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Discussion Starter · #1 ·
Hello,
I'm trying to create my first "homes" for mason bees, and I'm wondering how deep the holes need to be. I've bought some untreated 4X5 inch pine from Home Depot, and I could either drill into the 5" side or the 4" side. Somewhere I read that the holes should be 5/16" x 5" deep, but that would necessitate some fancy drilling, since my drillbit only goes 4" deep. Does anyone know if 4" holes would be sufficient? Obvious complete newbie here, any help greatly appreciated.
ThisBud4U
 

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Check the post below by Omie “ my first year for mason bees”. To answer your question, I would say drill the 5 inches clean through with a longer 3/8 inch drill bit and put paper tubes in the holes. Then put a back on the block. If you use your bit and wish to make a throw away block it will work, however the bees will provision less females than in a deeper hole. The block will become fouled after a few years and you will have to redo them. I started this way myself but with a longer 5/16 bit.
 

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Discussion Starter · #3 ·
Thanks, Dave.
I've got four pieces of wood now with 92 holes per piece, 5/16" diameters. I'll need a bunch of those paper inserts before long. Which brings me to another question:

For those inserts, is paper the best material, or might a plastic insert be more durable? Or would the bees prefer something more "natural" like paper? Is there any information on whether the bees have any preference at all?
 

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Bud,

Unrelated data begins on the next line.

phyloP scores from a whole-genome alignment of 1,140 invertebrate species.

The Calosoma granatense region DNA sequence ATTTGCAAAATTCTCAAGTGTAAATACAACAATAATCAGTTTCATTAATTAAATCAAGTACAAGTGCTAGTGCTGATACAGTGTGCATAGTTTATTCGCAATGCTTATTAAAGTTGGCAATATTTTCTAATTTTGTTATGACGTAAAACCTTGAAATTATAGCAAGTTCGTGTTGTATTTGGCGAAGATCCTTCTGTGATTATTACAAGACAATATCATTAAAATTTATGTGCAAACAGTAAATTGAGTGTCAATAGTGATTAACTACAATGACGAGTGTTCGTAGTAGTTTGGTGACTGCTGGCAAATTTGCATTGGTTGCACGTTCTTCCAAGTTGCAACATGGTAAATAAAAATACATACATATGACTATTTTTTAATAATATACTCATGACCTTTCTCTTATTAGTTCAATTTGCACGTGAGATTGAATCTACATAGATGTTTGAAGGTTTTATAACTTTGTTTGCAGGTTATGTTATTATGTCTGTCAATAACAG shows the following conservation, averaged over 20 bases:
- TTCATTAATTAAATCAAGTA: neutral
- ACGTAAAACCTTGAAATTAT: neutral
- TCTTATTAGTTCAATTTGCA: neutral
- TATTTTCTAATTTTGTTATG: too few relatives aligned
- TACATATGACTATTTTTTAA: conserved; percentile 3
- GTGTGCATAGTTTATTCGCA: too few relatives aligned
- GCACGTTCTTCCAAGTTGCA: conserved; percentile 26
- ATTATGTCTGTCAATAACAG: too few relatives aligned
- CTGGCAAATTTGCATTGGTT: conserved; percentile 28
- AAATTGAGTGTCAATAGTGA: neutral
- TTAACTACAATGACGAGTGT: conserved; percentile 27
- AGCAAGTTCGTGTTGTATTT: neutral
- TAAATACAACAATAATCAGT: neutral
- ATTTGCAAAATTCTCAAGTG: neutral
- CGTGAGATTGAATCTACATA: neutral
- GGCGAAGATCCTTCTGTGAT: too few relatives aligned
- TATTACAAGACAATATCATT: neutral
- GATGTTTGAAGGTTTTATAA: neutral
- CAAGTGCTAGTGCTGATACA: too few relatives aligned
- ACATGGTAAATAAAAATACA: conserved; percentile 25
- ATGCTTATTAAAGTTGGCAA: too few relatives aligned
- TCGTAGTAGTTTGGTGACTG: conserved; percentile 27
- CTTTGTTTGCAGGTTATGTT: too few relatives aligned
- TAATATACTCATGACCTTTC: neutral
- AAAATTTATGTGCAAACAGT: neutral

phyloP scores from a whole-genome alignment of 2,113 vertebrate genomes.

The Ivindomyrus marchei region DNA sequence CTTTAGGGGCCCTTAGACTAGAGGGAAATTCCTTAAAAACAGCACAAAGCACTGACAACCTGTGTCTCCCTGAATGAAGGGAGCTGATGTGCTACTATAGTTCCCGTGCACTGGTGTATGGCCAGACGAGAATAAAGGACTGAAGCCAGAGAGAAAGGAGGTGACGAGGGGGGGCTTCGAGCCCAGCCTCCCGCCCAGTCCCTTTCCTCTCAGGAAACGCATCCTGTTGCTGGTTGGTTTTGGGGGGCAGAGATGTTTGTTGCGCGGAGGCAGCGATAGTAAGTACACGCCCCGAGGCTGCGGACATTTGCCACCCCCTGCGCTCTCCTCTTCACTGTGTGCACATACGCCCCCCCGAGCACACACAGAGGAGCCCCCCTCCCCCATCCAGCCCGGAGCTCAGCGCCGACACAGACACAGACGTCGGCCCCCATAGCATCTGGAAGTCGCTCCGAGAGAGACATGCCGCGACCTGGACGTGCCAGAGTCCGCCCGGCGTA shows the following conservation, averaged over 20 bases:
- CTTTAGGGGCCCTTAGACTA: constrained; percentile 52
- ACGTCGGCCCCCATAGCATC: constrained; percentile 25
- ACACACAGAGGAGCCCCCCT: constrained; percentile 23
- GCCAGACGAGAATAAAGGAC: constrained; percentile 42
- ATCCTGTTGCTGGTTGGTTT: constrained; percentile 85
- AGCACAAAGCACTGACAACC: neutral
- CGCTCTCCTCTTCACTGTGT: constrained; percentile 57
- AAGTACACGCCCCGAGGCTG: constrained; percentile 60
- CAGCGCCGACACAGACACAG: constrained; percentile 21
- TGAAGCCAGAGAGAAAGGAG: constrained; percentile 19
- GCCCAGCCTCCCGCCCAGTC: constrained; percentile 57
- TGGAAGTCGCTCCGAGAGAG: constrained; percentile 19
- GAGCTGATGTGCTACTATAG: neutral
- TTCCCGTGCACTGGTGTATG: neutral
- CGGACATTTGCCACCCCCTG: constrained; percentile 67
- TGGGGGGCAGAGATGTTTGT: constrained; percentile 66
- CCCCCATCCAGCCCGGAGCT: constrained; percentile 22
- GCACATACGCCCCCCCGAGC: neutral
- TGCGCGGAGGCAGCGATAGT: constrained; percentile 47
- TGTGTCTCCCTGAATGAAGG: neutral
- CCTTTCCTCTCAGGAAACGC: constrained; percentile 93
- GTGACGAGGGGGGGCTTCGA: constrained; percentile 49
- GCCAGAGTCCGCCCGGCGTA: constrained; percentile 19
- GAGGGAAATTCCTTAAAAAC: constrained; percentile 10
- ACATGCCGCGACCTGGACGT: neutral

Bees prefer paper over plastic liners by far. Also plastic doesn't breathe and encourages fungus.
Buy a roll of kitchen parchment paper for use in baking (fancy kitchen stores and large supermarket have it in the baking dept.) It's easy to cut and roll.
Watch Dave's video and read his site on it- very informative. :)
 

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ThisBud4u

The holes you have now are too small for paper tubes, you will get a few small mason bees but not as many as with the 3/8 holes. Your blocks will work fine at 5/16 without paper tubes. Remember my 3/8 tubes with the 3 wraps of paper are close to 5/16 available to the bees. My block with 3/8 holes is clean full and I had to put up extras. The paper I use is parchment paper from the grocery store. I cut them into dollar bill size pieces, roll them on a pencil and stuff them in the holes. There is a thread below with the following link you should check out. Watch the video in the first post and see if it helps you out.

http://www.beesource.com/forums/showthread.php?t=237673

I’m pretty sure it is too late for you to put your blocks up this year. I’m in Ohio and the mason bees are a spring event lying dormant until the following spring. The plastic tubes or straws may cause problems with condensation; best to go naked or use paper tubes.
 
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